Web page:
Review: Mistletoe and Murder

Posted on Dec 28 2016 - 12:00pm by Claire Herbaux
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In my opinion, we can still squeeze in a little Christmas reading and extend the holidays a little. This is a cute little read you can enjoy at 13 or 30 (or any age, but it does not sound as good). Daisy and Hazel are back, Robin Stevens has published another mystery in the Murder Most Unladylike series. In case you have not yet read the previous four, you can still jump on the train now.

We are in the 1930s and our two boarding school girls are invited to spend Christmas in Cambridge with Daisy’s brother Bertie. What was supposed to be a quiet visit of the colleges turns into a new case for the Detective Society when an accident happens a few days before Christmas and it is more than just an accident – it is a murder!

Their youthful voices and outlook on the grown-ups wanting to interrupt their detection is a refreshing change from the cruel crime novels out there, and because it is set eighty years ago, there are no scientific geniuses solving the murder from a microscopic piece of DNA hidden in the grass; this is a good old-fashioned detective story with a suspect list, alibis and deduction!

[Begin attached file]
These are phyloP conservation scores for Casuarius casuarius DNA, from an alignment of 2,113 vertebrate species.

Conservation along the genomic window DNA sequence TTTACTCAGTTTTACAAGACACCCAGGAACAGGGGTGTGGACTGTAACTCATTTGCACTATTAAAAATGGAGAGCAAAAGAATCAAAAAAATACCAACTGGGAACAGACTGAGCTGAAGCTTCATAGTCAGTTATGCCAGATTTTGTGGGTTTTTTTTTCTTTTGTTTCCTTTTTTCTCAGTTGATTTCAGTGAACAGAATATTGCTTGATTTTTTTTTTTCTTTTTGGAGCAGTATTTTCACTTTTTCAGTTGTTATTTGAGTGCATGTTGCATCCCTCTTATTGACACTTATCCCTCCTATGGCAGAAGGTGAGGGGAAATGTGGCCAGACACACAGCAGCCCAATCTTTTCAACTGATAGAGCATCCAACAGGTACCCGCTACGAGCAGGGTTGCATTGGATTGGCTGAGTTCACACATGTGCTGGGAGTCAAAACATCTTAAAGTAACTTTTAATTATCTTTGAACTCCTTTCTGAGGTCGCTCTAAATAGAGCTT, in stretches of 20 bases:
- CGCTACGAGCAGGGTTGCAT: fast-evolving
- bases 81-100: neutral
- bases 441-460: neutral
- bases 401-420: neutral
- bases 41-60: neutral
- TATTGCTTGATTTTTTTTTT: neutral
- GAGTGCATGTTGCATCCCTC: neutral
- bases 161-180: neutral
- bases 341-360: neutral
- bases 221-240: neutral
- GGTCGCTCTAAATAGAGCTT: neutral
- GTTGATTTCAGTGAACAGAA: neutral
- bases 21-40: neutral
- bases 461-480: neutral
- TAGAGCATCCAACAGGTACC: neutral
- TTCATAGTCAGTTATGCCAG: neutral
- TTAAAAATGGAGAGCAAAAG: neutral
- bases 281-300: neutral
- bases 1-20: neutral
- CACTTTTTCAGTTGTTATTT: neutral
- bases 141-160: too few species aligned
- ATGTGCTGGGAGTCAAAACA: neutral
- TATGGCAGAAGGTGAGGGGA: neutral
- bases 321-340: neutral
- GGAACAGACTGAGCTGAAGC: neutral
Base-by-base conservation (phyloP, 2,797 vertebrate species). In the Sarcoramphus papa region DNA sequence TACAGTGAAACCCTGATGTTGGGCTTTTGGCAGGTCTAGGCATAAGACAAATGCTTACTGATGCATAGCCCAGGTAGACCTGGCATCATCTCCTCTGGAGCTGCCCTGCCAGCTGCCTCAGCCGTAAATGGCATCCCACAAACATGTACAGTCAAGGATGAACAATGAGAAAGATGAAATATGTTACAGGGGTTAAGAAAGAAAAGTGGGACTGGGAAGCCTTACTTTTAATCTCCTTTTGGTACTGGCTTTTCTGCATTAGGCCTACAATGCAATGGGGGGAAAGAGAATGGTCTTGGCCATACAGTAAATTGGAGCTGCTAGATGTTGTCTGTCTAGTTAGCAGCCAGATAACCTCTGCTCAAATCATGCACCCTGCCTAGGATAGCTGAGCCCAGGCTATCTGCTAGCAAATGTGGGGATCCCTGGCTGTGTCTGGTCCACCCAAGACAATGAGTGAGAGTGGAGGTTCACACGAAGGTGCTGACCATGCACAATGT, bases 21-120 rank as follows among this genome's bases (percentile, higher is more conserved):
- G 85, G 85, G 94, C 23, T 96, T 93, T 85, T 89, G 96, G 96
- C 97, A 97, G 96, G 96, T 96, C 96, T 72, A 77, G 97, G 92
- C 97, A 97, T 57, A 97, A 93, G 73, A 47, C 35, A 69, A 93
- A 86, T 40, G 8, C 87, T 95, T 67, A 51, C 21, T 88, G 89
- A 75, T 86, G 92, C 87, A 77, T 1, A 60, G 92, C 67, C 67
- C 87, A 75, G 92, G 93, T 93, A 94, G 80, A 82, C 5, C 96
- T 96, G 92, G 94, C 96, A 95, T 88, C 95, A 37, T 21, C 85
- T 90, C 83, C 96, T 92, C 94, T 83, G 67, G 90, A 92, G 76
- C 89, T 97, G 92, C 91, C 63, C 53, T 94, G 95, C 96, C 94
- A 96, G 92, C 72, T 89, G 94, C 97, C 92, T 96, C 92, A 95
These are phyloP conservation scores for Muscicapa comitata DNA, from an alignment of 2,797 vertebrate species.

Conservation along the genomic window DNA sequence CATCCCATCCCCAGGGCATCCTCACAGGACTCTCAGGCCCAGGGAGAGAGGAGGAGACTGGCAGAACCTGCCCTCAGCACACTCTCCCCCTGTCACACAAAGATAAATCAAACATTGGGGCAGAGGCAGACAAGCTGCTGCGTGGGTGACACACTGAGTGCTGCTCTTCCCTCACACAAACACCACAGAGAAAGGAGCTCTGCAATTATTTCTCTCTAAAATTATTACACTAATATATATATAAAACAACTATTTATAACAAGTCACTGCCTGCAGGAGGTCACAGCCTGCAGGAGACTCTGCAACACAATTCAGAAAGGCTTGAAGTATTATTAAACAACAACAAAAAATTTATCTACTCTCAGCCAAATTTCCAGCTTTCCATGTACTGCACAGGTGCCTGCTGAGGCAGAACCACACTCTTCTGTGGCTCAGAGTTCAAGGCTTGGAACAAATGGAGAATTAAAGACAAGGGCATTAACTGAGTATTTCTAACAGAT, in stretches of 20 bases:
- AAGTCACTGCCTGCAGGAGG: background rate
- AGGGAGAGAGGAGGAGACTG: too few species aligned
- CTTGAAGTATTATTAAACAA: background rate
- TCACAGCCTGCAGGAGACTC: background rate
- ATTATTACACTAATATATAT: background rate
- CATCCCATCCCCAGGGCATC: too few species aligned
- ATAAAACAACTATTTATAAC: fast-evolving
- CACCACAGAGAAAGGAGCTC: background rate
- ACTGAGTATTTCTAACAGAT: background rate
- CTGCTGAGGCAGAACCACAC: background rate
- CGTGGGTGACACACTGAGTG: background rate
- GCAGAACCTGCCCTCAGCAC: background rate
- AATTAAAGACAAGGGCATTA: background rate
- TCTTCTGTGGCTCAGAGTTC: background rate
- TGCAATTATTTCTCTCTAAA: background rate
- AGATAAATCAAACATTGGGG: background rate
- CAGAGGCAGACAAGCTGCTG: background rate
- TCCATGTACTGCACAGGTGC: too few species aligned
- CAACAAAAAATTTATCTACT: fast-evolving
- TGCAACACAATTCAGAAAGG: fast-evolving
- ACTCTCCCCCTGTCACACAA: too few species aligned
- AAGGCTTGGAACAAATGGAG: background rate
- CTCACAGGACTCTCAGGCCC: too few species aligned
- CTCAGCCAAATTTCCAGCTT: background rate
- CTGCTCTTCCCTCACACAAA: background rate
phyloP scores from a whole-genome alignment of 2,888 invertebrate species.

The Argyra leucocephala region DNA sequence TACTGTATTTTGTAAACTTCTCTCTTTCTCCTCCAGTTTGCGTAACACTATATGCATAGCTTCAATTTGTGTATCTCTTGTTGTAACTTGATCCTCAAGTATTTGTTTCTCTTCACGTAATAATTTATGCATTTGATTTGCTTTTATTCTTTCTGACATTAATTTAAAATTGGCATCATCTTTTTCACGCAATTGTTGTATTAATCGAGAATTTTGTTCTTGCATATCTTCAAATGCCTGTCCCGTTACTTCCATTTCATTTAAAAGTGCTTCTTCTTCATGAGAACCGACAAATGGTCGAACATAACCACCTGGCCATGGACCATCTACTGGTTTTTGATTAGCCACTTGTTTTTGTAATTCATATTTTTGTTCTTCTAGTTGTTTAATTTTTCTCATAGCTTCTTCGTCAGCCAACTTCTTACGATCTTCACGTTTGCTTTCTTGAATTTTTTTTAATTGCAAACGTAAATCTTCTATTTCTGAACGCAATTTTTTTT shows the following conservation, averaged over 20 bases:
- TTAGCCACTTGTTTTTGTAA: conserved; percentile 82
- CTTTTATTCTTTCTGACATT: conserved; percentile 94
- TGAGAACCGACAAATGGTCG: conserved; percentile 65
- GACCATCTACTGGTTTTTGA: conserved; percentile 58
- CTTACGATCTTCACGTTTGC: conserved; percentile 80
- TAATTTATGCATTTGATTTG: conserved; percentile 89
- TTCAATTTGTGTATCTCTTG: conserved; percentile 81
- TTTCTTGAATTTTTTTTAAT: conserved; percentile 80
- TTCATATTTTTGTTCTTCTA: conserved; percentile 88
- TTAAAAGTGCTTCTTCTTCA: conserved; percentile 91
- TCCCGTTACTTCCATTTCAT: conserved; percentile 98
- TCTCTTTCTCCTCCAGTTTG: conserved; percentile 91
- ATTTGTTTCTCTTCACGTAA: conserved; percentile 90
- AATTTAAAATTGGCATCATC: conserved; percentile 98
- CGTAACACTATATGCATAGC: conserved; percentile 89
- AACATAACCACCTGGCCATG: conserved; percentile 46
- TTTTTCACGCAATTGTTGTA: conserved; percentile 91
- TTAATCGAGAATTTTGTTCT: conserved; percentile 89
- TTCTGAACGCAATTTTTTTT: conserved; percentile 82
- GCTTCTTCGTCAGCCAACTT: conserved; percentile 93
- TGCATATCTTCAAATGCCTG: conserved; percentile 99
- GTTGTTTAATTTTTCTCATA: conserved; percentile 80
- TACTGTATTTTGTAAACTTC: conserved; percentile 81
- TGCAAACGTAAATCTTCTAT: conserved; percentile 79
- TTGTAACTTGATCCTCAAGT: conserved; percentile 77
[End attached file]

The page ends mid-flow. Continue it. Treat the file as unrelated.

Yes, the writing is similar to the hand me down books of boarding school girls some of us grew up with and it is a warm and festive feeling.

“It was full of the most delicious displays, piled high with pink and white fancies, cakes piped with cream and scattered with nuts, and absolutely heaps of swirled golden-brown buns. They were studded with raisins and dripping with syrup. My mouth watered. It had been hours since those train sandwiches, their cheese slightly warm and their chutney gluey. Beyond the buns I saw tables full of people enjoying splendid teas. My stomach gurgled.”

Mistletoe and Murder, by Robin Stevens

First published October 2016

ISBN 0141369728, ISBN13: 978-0141369723

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